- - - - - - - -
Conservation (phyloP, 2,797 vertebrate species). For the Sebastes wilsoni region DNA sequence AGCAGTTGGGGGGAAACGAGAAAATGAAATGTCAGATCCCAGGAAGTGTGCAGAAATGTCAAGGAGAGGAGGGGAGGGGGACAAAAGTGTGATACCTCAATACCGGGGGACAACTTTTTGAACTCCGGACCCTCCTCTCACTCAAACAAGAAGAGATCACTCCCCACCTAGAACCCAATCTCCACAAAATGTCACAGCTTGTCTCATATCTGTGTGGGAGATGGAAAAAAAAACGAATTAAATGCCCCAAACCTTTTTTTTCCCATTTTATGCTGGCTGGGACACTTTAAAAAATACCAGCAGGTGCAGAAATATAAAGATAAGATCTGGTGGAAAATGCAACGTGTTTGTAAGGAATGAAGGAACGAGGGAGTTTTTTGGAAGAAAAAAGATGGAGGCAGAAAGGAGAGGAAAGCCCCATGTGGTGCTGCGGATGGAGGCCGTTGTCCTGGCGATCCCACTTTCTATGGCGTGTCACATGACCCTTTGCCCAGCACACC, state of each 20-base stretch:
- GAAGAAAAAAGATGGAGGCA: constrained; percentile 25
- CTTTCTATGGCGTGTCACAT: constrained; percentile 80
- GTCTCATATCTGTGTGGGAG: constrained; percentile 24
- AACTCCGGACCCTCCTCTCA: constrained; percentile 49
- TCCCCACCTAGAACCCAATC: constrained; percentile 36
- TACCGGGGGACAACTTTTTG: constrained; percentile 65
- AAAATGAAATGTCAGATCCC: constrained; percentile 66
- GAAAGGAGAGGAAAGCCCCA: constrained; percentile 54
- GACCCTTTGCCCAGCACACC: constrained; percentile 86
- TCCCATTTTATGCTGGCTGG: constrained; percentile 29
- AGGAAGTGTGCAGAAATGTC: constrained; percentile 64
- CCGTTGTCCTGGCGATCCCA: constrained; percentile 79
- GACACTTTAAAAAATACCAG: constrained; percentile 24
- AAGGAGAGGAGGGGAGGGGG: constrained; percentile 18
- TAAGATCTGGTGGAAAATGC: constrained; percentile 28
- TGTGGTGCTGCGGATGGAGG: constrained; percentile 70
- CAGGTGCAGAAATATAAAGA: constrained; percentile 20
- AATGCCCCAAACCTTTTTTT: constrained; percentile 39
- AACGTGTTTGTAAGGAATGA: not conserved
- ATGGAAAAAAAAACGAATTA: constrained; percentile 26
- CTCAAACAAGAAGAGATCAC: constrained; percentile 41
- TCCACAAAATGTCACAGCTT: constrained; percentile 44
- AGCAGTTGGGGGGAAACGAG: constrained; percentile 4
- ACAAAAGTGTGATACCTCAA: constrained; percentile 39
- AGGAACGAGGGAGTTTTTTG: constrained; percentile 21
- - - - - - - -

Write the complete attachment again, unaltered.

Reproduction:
Conservation (phyloP, 2,797 vertebrate species). For the Sebastes wilsoni region DNA sequence AGCAGTTGGGGGGAAACGAGAAAATGAAATGTCAGATCCCAGGAAGTGTGCAGAAATGTCAAGGAGAGGAGGGGAGGGGGACAAAAGTGTGATACCTCAATACCGGGGGACAACTTTTTGAACTCCGGACCCTCCTCTCACTCAAACAAGAAGAGATCACTCCCCACCTAGAACCCAATCTCCACAAAATGTCACAGCTTGTCTCATATCTGTGTGGGAGATGGAAAAAAAAACGAATTAAATGCCCCAAACCTTTTTTTTCCCATTTTATGCTGGCTGGGACACTTTAAAAAATACCAGCAGGTGCAGAAATATAAAGATAAGATCTGGTGGAAAATGCAACGTGTTTGTAAGGAATGAAGGAACGAGGGAGTTTTTTGGAAGAAAAAAGATGGAGGCAGAAAGGAGAGGAAAGCCCCATGTGGTGCTGCGGATGGAGGCCGTTGTCCTGGCGATCCCACTTTCTATGGCGTGTCACATGACCCTTTGCCCAGCACACC, state of each 20-base stretch:
- GAAGAAAAAAGATGGAGGCA: constrained; percentile 25
- CTTTCTATGGCGTGTCACAT: constrained; percentile 80
- GTCTCATATCTGTGTGGGAG: constrained; percentile 24
- AACTCCGGACCCTCCTCTCA: constrained; percentile 49
- TCCCCACCTAGAACCCAATC: constrained; percentile 36
- TACCGGGGGACAACTTTTTG: constrained; percentile 65
- AAAATGAAATGTCAGATCCC: constrained; percentile 66
- GAAAGGAGAGGAAAGCCCCA: constrained; percentile 54
- GACCCTTTGCCCAGCACACC: constrained; percentile 86
- TCCCATTTTATGCTGGCTGG: constrained; percentile 29
- AGGAAGTGTGCAGAAATGTC: constrained; percentile 64
- CCGTTGTCCTGGCGATCCCA: constrained; percentile 79
- GACACTTTAAAAAATACCAG: constrained; percentile 24
- AAGGAGAGGAGGGGAGGGGG: constrained; percentile 18
- TAAGATCTGGTGGAAAATGC: constrained; percentile 28
- TGTGGTGCTGCGGATGGAGG: constrained; percentile 70
- CAGGTGCAGAAATATAAAGA: constrained; percentile 20
- AATGCCCCAAACCTTTTTTT: constrained; percentile 39
- AACGTGTTTGTAAGGAATGA: not conserved
- ATGGAAAAAAAAACGAATTA: constrained; percentile 26
- CTCAAACAAGAAGAGATCAC: constrained; percentile 41
- TCCACAAAATGTCACAGCTT: constrained; percentile 44
- AGCAGTTGGGGGGAAACGAG: constrained; percentile 4
- ACAAAAGTGTGATACCTCAA: constrained; percentile 39
- AGGAACGAGGGAGTTTTTTG: constrained; percentile 21